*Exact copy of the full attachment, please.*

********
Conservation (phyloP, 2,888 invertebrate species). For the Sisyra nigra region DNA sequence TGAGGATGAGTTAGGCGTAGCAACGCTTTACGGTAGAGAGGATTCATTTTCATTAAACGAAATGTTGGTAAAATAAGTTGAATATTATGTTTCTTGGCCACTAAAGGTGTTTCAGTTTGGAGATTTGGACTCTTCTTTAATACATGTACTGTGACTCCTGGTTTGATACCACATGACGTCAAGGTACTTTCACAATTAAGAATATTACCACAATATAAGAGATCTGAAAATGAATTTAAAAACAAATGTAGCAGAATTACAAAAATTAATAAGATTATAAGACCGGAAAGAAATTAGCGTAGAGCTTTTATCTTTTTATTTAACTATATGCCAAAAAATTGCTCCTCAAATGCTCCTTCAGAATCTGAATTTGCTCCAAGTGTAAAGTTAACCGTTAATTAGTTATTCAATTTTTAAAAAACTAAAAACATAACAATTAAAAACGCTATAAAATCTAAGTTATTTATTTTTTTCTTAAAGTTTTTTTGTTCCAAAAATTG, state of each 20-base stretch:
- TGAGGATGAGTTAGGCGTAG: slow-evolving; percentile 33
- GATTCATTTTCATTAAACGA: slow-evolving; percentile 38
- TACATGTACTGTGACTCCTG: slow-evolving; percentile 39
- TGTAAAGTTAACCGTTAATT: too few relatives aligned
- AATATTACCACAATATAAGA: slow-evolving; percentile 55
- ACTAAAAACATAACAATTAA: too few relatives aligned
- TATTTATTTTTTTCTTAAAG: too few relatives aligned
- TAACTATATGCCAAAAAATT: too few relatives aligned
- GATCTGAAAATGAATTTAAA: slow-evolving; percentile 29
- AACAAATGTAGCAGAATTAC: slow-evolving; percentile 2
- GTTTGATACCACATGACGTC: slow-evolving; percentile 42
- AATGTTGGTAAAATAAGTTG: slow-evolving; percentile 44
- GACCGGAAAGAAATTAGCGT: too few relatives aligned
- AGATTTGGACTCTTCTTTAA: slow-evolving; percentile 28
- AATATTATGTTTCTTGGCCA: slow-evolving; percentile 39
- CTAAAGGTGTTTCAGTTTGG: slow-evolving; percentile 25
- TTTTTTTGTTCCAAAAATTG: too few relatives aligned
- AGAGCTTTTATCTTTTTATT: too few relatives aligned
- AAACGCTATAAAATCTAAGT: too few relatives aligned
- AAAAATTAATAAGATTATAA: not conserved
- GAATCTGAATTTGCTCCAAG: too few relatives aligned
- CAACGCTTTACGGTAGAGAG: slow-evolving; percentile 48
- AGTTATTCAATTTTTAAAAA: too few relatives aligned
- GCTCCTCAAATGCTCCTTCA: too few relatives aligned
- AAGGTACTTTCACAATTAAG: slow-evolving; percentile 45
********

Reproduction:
Conservation (phyloP, 2,888 invertebrate species). For the Sisyra nigra region DNA sequence TGAGGATGAGTTAGGCGTAGCAACGCTTTACGGTAGAGAGGATTCATTTTCATTAAACGAAATGTTGGTAAAATAAGTTGAATATTATGTTTCTTGGCCACTAAAGGTGTTTCAGTTTGGAGATTTGGACTCTTCTTTAATACATGTACTGTGACTCCTGGTTTGATACCACATGACGTCAAGGTACTTTCACAATTAAGAATATTACCACAATATAAGAGATCTGAAAATGAATTTAAAAACAAATGTAGCAGAATTACAAAAATTAATAAGATTATAAGACCGGAAAGAAATTAGCGTAGAGCTTTTATCTTTTTATTTAACTATATGCCAAAAAATTGCTCCTCAAATGCTCCTTCAGAATCTGAATTTGCTCCAAGTGTAAAGTTAACCGTTAATTAGTTATTCAATTTTTAAAAAACTAAAAACATAACAATTAAAAACGCTATAAAATCTAAGTTATTTATTTTTTTCTTAAAGTTTTTTTGTTCCAAAAATTG, state of each 20-base stretch:
- TGAGGATGAGTTAGGCGTAG: slow-evolving; percentile 33
- GATTCATTTTCATTAAACGA: slow-evolving; percentile 38
- TACATGTACTGTGACTCCTG: slow-evolving; percentile 39
- TGTAAAGTTAACCGTTAATT: too few relatives aligned
- AATATTACCACAATATAAGA: slow-evolving; percentile 55
- ACTAAAAACATAACAATTAA: too few relatives aligned
- TATTTATTTTTTTCTTAAAG: too few relatives aligned
- TAACTATATGCCAAAAAATT: too few relatives aligned
- GATCTGAAAATGAATTTAAA: slow-evolving; percentile 29
- AACAAATGTAGCAGAATTAC: slow-evolving; percentile 2
- GTTTGATACCACATGACGTC: slow-evolving; percentile 42
- AATGTTGGTAAAATAAGTTG: slow-evolving; percentile 44
- GACCGGAAAGAAATTAGCGT: too few relatives aligned
- AGATTTGGACTCTTCTTTAA: slow-evolving; percentile 28
- AATATTATGTTTCTTGGCCA: slow-evolving; percentile 39
- CTAAAGGTGTTTCAGTTTGG: slow-evolving; percentile 25
- TTTTTTTGTTCCAAAAATTG: too few relatives aligned
- AGAGCTTTTATCTTTTTATT: too few relatives aligned
- AAACGCTATAAAATCTAAGT: too few relatives aligned
- AAAAATTAATAAGATTATAA: not conserved
- GAATCTGAATTTGCTCCAAG: too few relatives aligned
- CAACGCTTTACGGTAGAGAG: slow-evolving; percentile 48
- AGTTATTCAATTTTTAAAAA: too few relatives aligned
- GCTCCTCAAATGCTCCTTCA: too few relatives aligned
- AAGGTACTTTCACAATTAAG: slow-evolving; percentile 45